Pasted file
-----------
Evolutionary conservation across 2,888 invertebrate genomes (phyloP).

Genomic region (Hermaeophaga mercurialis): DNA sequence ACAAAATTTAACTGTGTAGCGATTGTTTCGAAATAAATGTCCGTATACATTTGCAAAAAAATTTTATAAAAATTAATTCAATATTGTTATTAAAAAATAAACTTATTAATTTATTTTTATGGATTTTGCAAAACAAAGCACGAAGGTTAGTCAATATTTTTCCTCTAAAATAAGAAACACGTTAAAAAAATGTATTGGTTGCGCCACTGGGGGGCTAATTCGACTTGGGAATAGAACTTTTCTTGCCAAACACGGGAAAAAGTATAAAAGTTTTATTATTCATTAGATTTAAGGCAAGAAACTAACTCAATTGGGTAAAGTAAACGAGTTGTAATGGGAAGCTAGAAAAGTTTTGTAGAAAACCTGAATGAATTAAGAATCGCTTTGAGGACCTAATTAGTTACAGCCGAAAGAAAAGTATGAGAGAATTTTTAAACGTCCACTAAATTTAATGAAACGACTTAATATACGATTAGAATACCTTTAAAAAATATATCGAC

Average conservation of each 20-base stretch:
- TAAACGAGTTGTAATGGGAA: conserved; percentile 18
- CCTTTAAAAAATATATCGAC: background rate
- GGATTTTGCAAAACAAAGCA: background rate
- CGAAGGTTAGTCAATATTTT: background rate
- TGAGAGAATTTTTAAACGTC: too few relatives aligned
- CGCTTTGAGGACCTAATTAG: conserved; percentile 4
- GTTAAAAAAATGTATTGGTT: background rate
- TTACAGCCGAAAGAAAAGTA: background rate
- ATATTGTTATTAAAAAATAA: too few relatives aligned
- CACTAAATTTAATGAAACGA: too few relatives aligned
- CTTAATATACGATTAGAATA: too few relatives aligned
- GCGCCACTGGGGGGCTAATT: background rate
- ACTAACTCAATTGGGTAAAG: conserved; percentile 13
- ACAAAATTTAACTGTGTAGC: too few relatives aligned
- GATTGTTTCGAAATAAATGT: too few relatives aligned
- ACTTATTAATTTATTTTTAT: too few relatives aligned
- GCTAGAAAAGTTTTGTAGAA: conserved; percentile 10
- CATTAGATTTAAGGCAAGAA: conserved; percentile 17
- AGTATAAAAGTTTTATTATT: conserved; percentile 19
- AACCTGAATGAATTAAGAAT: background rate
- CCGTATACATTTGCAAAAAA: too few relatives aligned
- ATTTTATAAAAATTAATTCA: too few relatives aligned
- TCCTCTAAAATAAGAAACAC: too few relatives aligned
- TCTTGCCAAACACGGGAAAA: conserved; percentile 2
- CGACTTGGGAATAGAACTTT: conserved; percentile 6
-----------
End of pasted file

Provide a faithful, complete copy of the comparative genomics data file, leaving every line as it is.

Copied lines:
Evolutionary conservation across 2,888 invertebrate genomes (phyloP).

Genomic region (Hermaeophaga mercurialis): DNA sequence ACAAAATTTAACTGTGTAGCGATTGTTTCGAAATAAATGTCCGTATACATTTGCAAAAAAATTTTATAAAAATTAATTCAATATTGTTATTAAAAAATAAACTTATTAATTTATTTTTATGGATTTTGCAAAACAAAGCACGAAGGTTAGTCAATATTTTTCCTCTAAAATAAGAAACACGTTAAAAAAATGTATTGGTTGCGCCACTGGGGGGCTAATTCGACTTGGGAATAGAACTTTTCTTGCCAAACACGGGAAAAAGTATAAAAGTTTTATTATTCATTAGATTTAAGGCAAGAAACTAACTCAATTGGGTAAAGTAAACGAGTTGTAATGGGAAGCTAGAAAAGTTTTGTAGAAAACCTGAATGAATTAAGAATCGCTTTGAGGACCTAATTAGTTACAGCCGAAAGAAAAGTATGAGAGAATTTTTAAACGTCCACTAAATTTAATGAAACGACTTAATATACGATTAGAATACCTTTAAAAAATATATCGAC

Average conservation of each 20-base stretch:
- TAAACGAGTTGTAATGGGAA: conserved; percentile 18
- CCTTTAAAAAATATATCGAC: background rate
- GGATTTTGCAAAACAAAGCA: background rate
- CGAAGGTTAGTCAATATTTT: background rate
- TGAGAGAATTTTTAAACGTC: too few relatives aligned
- CGCTTTGAGGACCTAATTAG: conserved; percentile 4
- GTTAAAAAAATGTATTGGTT: background rate
- TTACAGCCGAAAGAAAAGTA: background rate
- ATATTGTTATTAAAAAATAA: too few relatives aligned
- CACTAAATTTAATGAAACGA: too few relatives aligned
- CTTAATATACGATTAGAATA: too few relatives aligned
- GCGCCACTGGGGGGCTAATT: background rate
- ACTAACTCAATTGGGTAAAG: conserved; percentile 13
- ACAAAATTTAACTGTGTAGC: too few relatives aligned
- GATTGTTTCGAAATAAATGT: too few relatives aligned
- ACTTATTAATTTATTTTTAT: too few relatives aligned
- GCTAGAAAAGTTTTGTAGAA: conserved; percentile 10
- CATTAGATTTAAGGCAAGAA: conserved; percentile 17
- AGTATAAAAGTTTTATTATT: conserved; percentile 19
- AACCTGAATGAATTAAGAAT: background rate
- CCGTATACATTTGCAAAAAA: too few relatives aligned
- ATTTTATAAAAATTAATTCA: too few relatives aligned
- TCCTCTAAAATAAGAAACAC: too few relatives aligned
- TCTTGCCAAACACGGGAAAA: conserved; percentile 2
- CGACTTGGGAATAGAACTTT: conserved; percentile 6